# I wanna come up with a new size to tank rule.

Idkitsathrowaway
We have all hurd the 'inch per gallon' rule, and realized it's stupid. Angelfish for example, would not go in a 6 gallon tank(or 8 gallon if you go by height) But with the pandemic a bunch of people have been trying new hobbies. I personally am one who restarted fish keeping (haven't kept fish since I was 5 and they lived at my grandparents) Now 10 years later Im back in the hobby. (started because my dad and step-mom wanted a dog, i didn't, so we compromised by letting me get a betta, who we kept in a QUARTER gallon tank, yes I was dum, I know better now) But when I started out I wanted a definite rule to how many gallons i should keep a fish. I learned the inch per gallon rule, and a month later realized it was dum with more googling I had to do at my grandparents cause my parents are strict(like have to ask permission to go to the neighbors as a 15 year old, they stalk through my phone on a weekly basis if I have it at all) and are the type to think that larger tanks are harder and a fish only grows to the size of the tank( I tried to teach them they think they are right). Moving on from that little rant. I REALLY needed a rule that would help, I think I got one.

Take the fish you want to get take their average size, and lay a photo on a grid(resize the photo to fit the grid), each square on the grid is a square inch. Every spot where there is fish is a gallon. Even if there is just a pixel. Easy right? But there's more take into the width of the fish as well. 1 inch multiply it by 1, 2 by 2,3 by 3, and so on. If the fish is only half a inch thick, call it a inch.

I'm not too sure if this is too much( wanna keep it simple for new fish keepers) but I'll also add on a activity level guide to it! On a 1-3 scale ex. a pleco would be a 1, for low movement(multiply the previously calculated number by 1), a betta is 2, for moderat , because while they do swim a lot they also will sit on the bottom of the tank to take the weight off from there fins (multiply by 1.5), 3 would be like a tetra or a fish that needs to swim to breath so very active (Multiply by 2)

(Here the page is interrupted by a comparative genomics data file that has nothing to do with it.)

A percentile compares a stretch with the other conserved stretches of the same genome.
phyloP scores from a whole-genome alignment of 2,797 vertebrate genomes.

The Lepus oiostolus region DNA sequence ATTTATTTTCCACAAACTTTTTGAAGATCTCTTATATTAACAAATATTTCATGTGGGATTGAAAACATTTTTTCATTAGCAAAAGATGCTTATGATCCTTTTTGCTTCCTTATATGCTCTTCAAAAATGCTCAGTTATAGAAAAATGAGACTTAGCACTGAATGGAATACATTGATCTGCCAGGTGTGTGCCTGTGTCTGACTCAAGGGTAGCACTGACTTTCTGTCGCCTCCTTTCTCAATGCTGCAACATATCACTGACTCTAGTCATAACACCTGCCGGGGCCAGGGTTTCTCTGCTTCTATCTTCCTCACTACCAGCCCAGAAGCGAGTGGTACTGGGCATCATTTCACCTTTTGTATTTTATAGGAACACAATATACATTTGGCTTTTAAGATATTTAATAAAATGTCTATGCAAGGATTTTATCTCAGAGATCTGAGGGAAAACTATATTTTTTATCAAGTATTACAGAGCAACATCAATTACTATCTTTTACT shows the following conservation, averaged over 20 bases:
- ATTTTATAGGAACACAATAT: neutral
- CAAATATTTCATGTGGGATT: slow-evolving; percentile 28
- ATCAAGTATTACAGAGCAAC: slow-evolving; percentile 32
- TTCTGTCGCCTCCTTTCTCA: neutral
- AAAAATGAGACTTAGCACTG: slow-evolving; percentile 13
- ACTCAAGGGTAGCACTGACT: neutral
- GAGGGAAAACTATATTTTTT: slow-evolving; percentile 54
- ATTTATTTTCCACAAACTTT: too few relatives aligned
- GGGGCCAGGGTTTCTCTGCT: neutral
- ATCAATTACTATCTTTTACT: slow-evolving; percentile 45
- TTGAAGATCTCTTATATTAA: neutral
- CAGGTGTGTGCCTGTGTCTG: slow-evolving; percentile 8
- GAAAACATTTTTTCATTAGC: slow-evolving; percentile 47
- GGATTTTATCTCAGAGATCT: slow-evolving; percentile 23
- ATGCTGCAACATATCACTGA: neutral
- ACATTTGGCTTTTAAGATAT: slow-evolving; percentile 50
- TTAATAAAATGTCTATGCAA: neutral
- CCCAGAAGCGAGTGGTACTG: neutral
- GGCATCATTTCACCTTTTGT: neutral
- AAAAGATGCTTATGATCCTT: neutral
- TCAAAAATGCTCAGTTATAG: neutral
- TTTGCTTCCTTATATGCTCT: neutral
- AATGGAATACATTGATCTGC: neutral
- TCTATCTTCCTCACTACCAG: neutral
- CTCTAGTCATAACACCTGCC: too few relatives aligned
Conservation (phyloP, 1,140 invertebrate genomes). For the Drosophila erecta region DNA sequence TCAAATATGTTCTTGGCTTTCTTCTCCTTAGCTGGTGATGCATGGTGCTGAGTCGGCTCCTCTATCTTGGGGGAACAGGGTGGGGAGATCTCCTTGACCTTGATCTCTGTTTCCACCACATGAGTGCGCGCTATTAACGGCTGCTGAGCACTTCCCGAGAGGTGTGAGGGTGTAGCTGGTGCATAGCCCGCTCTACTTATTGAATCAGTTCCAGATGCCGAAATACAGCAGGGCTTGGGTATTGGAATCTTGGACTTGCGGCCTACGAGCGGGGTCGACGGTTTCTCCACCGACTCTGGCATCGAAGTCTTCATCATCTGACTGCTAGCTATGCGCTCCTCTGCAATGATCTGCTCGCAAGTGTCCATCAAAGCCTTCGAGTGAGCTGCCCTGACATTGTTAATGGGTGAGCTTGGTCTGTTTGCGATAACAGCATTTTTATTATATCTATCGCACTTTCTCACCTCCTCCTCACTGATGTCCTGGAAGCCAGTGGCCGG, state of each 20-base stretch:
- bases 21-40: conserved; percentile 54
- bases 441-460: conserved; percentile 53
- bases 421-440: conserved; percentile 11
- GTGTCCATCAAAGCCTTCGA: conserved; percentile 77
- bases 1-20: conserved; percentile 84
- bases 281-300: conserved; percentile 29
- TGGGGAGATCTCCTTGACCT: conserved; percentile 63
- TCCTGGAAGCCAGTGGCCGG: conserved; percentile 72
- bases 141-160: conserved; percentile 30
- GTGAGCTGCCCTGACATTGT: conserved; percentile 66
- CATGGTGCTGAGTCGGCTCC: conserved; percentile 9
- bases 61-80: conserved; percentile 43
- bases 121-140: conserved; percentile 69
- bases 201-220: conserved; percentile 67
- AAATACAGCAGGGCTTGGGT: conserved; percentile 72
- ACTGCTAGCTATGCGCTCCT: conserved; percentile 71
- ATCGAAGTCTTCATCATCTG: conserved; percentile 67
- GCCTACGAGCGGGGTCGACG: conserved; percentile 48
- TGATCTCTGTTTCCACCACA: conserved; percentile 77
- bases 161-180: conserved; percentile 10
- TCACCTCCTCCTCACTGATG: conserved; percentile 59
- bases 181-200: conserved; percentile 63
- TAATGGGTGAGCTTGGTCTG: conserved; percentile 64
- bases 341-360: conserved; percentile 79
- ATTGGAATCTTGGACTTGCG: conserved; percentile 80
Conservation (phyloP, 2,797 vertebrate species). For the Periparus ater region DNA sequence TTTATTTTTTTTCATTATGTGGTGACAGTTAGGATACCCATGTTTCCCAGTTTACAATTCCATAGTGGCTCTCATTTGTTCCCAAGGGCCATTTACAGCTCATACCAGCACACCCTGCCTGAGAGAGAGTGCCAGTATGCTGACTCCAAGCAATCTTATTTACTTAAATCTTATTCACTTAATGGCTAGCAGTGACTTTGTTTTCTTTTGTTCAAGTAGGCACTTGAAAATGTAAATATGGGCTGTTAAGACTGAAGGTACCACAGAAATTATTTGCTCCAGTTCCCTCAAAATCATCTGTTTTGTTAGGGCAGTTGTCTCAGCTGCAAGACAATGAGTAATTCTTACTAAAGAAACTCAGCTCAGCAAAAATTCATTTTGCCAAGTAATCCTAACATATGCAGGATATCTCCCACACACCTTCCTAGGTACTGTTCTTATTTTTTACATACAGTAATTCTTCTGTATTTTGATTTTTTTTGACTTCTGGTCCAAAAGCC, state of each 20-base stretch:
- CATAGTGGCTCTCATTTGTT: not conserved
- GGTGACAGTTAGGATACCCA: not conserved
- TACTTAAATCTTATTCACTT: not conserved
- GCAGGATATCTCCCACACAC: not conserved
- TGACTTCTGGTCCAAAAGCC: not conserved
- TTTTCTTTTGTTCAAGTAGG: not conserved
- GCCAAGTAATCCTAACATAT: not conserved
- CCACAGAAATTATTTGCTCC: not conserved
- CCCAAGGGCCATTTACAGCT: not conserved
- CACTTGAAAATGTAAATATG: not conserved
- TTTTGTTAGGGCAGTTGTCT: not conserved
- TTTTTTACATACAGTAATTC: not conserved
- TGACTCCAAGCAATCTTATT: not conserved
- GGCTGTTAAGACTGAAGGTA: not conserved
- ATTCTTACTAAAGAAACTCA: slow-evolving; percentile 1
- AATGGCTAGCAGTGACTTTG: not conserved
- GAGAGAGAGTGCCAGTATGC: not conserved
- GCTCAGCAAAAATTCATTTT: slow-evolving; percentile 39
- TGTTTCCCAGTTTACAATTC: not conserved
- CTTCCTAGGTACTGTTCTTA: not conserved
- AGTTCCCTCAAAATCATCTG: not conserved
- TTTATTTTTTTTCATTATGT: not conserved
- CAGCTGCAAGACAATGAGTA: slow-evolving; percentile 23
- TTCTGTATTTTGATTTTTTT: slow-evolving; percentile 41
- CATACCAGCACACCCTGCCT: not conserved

Of course this is ment to give a base of where to start. And like all rule there are outliers like pipefish. I am very open to suggestions, I literally came up with this in 20-30 min. so its very flawed.

I have a very good and simple rule. You just join FL and ask us about stocking! BTW congrats on 50 posts.

BigManAquatics
Most rules are but least what you have going is certainly a deeper and better shot at it than the inch/gallon!

A201
Replacement formula for the one inch per gallon rule:
Research / Common sense / Filtration & Water changes.

Idkitsathrowaway
Ya but a lot of beginners (me included) already bought stuff. And do there research after wards(that betta that was told abought earlier)(Lost 4 guppys because I accidently put a male dwarf gourami with them and the pet store lady said it was fine) I just want something usable for people who are too excited abought there new fish to spend a lot of time researching and lot playing with there new pet. And when I started I had no clue, and wanted a immedient guide line I still will google what size tank I need for stuff because I haven't been in the hobby for long enough to judge that for myself sometimes. I wanted to come up with this so people can find it just that little bit easier. save a little time so they can spend more time on the rest of what it takes to keep a fish.

LHAquatics
Replacement formula for the one inch per gallon rule:
Research / Common sense / Filtration & Water changes.
There are just too many factors when stocking, like aggression, activity, size, and bioload

SouthAmericanCichlids
I'm not too sure if this is too much( wanna keep it simple for new fish keepers) but I'll also add on a activity level guide to it! On a 1-3 scale ex. a pleco would be a 1, for low movement(multiply the previously calculated number by 1), a betta is 2, for moderat , because while they do swim a lot they also will sit on the bottom of the tank to take the weight off from there fins (multiply by 1.5), 3 would be like a tetra or a fish that needs to swim to breath so very active (Multiply by 2)
I don't really think this works very well, because while plecos don't take away much swim space. They create a lot more space than a betta or tetra. I think the easiest option is to ask here. And there are always exceptions, for like a 15 inch fish couldn't go in a 15g, I figure there'd be problems like this with other systems. It's really hard to work these things out, maybe a combination of your idea, and also a system that shows bio load, like maybe a 15 gallon could handle 6 points of bioload (With an average filter) and then maybe 4 for 6 tetras, and 2 for a gourami. And then for space, 8 points of space, the gourami takes 5 points and the tetras 3. But this would take a while for all sizes and fish. And it would be better for bio load to go by filter you have rather than tan size.

Nickguy5467
no kittens in anything larger than a 40gallon

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